Last night a very large and jovial group assembled to talk and munch on the all too numerous goodies (including a freshly baked pumpkin banana bread, among other things!). We were discussing the last two books of Leviticus, Emor and B'Chukotai, extremely interesting and provocative portions.
Emor discusses the intricacies of the Jubilee year. I am sure all of you have heard of this idea before, the notion that every 50 years, income would be largely redistributed and the land would lie fallow. It is a sabbath of sabbaths, when all contracts are retracted, or the sellers get an opportunity to re-purchase all lands, etc. that they have sold in the previous 49 years. In fact, all contracts in the land of Israel would be temporary, as buying a home in Irvine entails purchasing rights to build on land, but not the ownership of the land itself. The price a person paid for something would be based on how many harvests they would hold this thing for. When the 50 years were up, the rights would revert to the previous owner, should that person wish to repurchase the thing.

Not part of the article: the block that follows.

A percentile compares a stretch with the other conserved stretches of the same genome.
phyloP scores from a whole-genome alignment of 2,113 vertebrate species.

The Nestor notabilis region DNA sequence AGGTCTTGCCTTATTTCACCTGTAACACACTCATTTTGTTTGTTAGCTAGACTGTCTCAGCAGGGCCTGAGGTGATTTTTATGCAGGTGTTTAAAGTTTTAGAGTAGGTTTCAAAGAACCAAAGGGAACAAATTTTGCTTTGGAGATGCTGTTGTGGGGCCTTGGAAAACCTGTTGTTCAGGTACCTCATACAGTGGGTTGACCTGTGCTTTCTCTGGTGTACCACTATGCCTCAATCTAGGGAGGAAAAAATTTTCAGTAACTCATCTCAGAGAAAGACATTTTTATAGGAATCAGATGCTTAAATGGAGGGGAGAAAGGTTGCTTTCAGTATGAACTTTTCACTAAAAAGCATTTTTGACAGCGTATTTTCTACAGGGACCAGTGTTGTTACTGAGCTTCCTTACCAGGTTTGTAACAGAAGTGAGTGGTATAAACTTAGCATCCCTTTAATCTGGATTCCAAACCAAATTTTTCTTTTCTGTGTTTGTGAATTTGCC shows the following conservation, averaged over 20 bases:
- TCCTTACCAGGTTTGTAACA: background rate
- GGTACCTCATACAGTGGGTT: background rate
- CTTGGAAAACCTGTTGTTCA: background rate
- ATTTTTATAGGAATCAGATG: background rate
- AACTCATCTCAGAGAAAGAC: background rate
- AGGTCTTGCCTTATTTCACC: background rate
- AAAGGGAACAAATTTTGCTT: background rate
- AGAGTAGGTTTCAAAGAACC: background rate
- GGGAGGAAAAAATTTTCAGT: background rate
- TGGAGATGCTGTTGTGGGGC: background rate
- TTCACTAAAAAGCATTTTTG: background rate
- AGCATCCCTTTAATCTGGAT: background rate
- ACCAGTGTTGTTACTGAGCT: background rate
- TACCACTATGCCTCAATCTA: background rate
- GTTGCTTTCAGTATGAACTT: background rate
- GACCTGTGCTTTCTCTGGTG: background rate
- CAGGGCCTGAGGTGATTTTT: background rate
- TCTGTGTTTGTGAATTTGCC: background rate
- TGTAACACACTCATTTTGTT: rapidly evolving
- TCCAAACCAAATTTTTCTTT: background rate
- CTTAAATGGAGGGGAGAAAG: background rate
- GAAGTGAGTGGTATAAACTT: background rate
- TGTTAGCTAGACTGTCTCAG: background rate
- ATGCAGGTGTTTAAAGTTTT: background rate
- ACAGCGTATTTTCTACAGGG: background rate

Though it is a radical idea, very idealistic, there is some question whether and how it would work or if it were in fact ever put into play on a large scale. There are apparently Orthodox Jews in contemporary Israel who do act on it, but they are a small portion of the population. They live on specially designated frozen and canned food made just for these Jubilee years.
Shockingly, though Jewish indentured servants (debt slaves) had to be freed in these years (except for the women, who were sex slaves, and thus belonged permanently to their owners), all others who were held as slaves did not, even though the reason stated for this rule is a reminder of how God freed the Jewish slaves in Egypt, generally linked to the necessity of being conscious of how the stranger needs consideration. No one ever accused the tradition of being consistent or logical.
The second book was a gripping discussion of all the blessings that would ensue if the people followed the laws, and the many and detailed curses that would follow if they did not. I learned from this book that the ancient Hebrews raised forbidden animals, such as pigs, and sold them to outsiders in order to make money. Sometimes these animals would be given to the temple as pledges. Since no one in the community could eat them, they were probably sold and the proceeds went back to the Levites. Interesting.